My depression and anxiety often feels like a painful severing of connection. A haze comes over my body, I feel numb and heavy, I struggle to focus, my mind spins, and I have to battle my body and mind to do even basic tasks. And as a man of color, over the last 20 years I have developed a profound sense of discipline that I call my iron will (I will write more about my discipline and becoming an Ironman later) and other coping mechanisms, some healthier than others, to be high achieving, accomplish many different professional milestones, and be of service to others. For a long time I thought my discipline, my iron will, gave me control over my depression and anxiety. About five years ago I began to understand the true cost of relentless focus during my bouts of depression. My disciplined practices, although helpful in some ways, also left me disconnected from relationships and from the people who are important to me. My depression often left me disconnected from myself, and I felt lost, unsettled, isolated, and like I did not matter.
This brings me back to my value for connection. In the last few years I have done some very important self healing, I have worked hard nourish myself, and I have cultivated a beautiful community of friends, family, and colleagues. Mattering does not happen without connection, whether that be me connecting with me or me connecting with others. So what I think of me matters and what my community thinks of me matters. I want to be clear, I don’t care what EVERYONE thinks of me. It matters what my community thinks because we have shared values; we are committed to each other’s growth, happiness, and liberation; we are willing to hold each other accountable with grace. My community grounds me, guides, me and uplifts me. And I hope they would say I do the same for them.
In my deepest moments of depression, when I am the most disconnected from myself, I now know I have special people in my life who will remind me how much I matter, to them and to the world; and I can trust them when I can’t always trust myself. When my anxiety is so high that I struggle to make sense of my own thoughts, I now know I can believe the loving and affirming words of my community and find clarity. And I do my very best to be a truth teller in their lives and affirm their special place in the world. My new coping mechanism is a community of mattering.
Me writing and sharing this first blog post comes from my community’s encouragement, affirmation and accountability. I believe that my perspectives matter because of the impact that I see I am having in the world and the ways my community affirm my impact and my voice. My community believes my voice is important and that I have something unique to share. I also believe I have something special to offer and I am more courageous being messy, vulnerable and in process because of my community. The same community also tells me to make sure I check myself and don’t be “just another dude with a blog and a podcast” (you know who you are). I wouldn’t be me without some culturally relevant tough love. I believe community connectedness and grace-filled accountability will help me locate my voice over time.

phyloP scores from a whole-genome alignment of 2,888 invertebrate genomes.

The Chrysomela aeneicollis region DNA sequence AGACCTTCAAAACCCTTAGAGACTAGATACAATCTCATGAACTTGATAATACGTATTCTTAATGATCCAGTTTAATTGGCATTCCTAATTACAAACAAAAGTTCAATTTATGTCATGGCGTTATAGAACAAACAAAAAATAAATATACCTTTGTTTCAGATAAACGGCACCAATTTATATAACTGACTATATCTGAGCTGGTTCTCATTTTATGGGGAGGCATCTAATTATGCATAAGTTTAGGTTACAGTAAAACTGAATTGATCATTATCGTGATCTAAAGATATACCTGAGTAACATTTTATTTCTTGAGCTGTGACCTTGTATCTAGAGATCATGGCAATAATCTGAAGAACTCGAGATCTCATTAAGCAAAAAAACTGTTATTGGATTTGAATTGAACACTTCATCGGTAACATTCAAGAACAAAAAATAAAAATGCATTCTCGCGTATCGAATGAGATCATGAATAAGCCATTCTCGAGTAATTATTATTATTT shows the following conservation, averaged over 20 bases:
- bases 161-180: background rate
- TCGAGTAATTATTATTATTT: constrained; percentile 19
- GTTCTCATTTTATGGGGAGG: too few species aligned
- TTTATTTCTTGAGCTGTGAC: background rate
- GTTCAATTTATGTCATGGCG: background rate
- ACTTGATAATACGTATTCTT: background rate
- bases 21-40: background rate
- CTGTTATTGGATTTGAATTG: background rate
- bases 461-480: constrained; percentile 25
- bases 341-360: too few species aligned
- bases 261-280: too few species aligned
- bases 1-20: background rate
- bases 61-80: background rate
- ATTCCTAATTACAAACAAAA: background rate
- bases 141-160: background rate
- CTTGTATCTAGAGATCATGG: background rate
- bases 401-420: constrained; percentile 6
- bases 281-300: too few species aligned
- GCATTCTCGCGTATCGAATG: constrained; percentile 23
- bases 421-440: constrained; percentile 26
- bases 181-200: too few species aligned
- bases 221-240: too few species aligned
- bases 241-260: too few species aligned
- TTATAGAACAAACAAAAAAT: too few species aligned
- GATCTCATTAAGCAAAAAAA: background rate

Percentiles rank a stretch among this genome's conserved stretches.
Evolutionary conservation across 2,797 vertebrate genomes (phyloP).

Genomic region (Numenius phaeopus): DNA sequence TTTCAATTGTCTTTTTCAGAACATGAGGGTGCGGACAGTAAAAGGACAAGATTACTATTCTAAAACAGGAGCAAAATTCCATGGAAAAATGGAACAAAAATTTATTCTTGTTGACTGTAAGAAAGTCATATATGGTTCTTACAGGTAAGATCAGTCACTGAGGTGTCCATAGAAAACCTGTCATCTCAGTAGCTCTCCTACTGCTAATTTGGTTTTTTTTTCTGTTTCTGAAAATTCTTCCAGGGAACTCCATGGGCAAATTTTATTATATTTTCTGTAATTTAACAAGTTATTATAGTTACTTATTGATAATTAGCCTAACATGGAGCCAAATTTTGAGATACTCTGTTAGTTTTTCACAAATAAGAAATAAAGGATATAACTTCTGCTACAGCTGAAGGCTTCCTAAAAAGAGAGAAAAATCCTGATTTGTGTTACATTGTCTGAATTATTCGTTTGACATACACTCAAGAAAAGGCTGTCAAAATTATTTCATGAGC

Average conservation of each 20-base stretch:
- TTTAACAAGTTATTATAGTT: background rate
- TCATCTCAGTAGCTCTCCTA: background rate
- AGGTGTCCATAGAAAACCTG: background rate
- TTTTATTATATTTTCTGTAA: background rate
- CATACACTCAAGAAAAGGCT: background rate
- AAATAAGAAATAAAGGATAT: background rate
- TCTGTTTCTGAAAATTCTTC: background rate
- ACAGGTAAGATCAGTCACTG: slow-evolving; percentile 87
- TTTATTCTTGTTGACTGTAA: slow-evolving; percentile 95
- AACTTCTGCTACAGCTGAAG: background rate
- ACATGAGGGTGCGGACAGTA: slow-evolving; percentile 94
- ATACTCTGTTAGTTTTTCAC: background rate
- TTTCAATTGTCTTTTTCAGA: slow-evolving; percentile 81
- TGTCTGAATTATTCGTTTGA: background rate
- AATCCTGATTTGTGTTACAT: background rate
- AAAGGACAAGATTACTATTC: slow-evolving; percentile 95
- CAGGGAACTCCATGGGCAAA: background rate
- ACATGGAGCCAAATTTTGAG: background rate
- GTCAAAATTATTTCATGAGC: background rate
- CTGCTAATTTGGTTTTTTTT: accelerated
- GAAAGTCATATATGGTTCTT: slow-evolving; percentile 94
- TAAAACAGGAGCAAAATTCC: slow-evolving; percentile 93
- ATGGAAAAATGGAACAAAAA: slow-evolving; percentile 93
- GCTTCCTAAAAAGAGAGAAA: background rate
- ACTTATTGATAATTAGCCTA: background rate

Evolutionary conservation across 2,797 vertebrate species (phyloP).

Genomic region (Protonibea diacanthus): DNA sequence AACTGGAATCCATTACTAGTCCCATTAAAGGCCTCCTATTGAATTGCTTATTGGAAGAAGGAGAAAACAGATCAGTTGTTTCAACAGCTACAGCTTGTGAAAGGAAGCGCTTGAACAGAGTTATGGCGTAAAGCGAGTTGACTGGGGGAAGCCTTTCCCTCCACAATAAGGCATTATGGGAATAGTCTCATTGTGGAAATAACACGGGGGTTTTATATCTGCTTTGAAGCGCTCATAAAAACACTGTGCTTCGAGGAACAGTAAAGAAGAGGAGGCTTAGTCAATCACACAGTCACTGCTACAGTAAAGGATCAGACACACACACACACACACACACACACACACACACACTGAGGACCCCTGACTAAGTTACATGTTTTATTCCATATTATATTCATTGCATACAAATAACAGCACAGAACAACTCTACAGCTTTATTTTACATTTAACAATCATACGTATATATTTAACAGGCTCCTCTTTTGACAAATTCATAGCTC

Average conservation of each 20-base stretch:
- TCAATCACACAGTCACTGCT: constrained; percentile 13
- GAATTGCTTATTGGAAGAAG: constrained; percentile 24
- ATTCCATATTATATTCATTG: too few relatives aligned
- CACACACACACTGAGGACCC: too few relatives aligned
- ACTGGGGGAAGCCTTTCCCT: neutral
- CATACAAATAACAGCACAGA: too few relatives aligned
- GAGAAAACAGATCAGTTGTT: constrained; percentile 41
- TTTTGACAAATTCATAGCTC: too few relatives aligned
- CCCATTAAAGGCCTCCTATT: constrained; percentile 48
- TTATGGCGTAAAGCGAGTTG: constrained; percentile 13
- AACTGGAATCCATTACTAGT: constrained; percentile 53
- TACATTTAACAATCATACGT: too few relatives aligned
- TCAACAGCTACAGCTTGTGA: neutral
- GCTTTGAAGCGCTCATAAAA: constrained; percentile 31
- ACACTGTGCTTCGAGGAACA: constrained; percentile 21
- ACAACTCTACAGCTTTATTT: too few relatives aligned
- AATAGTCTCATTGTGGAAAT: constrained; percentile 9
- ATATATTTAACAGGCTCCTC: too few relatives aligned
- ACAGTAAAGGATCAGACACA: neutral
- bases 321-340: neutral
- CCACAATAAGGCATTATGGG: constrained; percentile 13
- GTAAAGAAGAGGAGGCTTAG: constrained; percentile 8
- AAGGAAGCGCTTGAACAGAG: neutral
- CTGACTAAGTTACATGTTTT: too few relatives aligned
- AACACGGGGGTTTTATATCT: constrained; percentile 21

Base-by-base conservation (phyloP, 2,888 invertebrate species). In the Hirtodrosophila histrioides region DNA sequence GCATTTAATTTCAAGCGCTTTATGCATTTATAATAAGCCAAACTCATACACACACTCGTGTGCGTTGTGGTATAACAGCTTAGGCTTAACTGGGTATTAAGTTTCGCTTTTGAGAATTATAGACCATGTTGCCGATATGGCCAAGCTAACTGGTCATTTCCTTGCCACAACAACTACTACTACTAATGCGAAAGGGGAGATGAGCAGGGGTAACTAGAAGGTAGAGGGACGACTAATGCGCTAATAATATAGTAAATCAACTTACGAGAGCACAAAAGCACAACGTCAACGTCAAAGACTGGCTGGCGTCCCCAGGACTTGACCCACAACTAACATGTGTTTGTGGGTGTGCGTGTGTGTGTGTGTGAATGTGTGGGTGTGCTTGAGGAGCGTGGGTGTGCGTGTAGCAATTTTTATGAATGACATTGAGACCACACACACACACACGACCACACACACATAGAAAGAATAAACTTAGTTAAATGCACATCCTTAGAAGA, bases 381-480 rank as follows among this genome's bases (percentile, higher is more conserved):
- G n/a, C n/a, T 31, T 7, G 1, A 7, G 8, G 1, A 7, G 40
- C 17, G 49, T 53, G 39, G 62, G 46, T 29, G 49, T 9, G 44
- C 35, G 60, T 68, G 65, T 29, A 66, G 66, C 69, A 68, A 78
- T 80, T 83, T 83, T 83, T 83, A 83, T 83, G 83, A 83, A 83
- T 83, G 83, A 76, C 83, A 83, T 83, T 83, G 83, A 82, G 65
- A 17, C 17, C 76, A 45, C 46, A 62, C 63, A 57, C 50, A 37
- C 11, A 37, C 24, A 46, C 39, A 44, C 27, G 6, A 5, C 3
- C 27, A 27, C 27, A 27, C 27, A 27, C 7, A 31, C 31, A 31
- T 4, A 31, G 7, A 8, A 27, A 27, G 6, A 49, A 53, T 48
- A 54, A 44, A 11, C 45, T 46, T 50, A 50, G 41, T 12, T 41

Mattering in community starts with an invitation, an extension of one’s self to self or to others, offering the possibility of connection. AND that invitation must be accepted for connection to happen. Connection, the invitation and the acceptance, is always a choice. As a man of color who holds lots anxiety and depression in my body, inviting someone into connection can be very scary. And sometimes being open and accepting connection can be even harder. My fears of rejection and anxieties of not being enough start to spin and it can become overwhelming. I am working to release those fears so I can audaciously invite and accept connection into my life.
To move past the fear, I am reminding myself that connection takes many different forms and changes over time. Connections can be deep and lifelong that develop overtime; connection can brief and happen through a short conversation at the end of a conference session where wisdom is shared; it can happen on a hot summer day at a homeless shelter playing spades and talking trash. I am always learning new ways to invite people into healthy loving connection; and I am also learning how to be more open and accepting to those who invite me into connection.
Connection is one of my core values because I believe it is part of the path towards liberation. To loosely borrow from Fr. Greg Boyle from Homeboy Industries, perhaps together we can learn to better invite and accept connection at the margins, the messy places where disconnection often happens and dignity is denied. As we join together in the margins, in the messiness of human relationship, we can create a community mattering; and the margins that once existed to separate us will crumble beneath our feet creating a new circle of community where everyone knows they matter and we know we belong to each other.
This is me inviting you into connection. My hope is that you will be open to the possibility.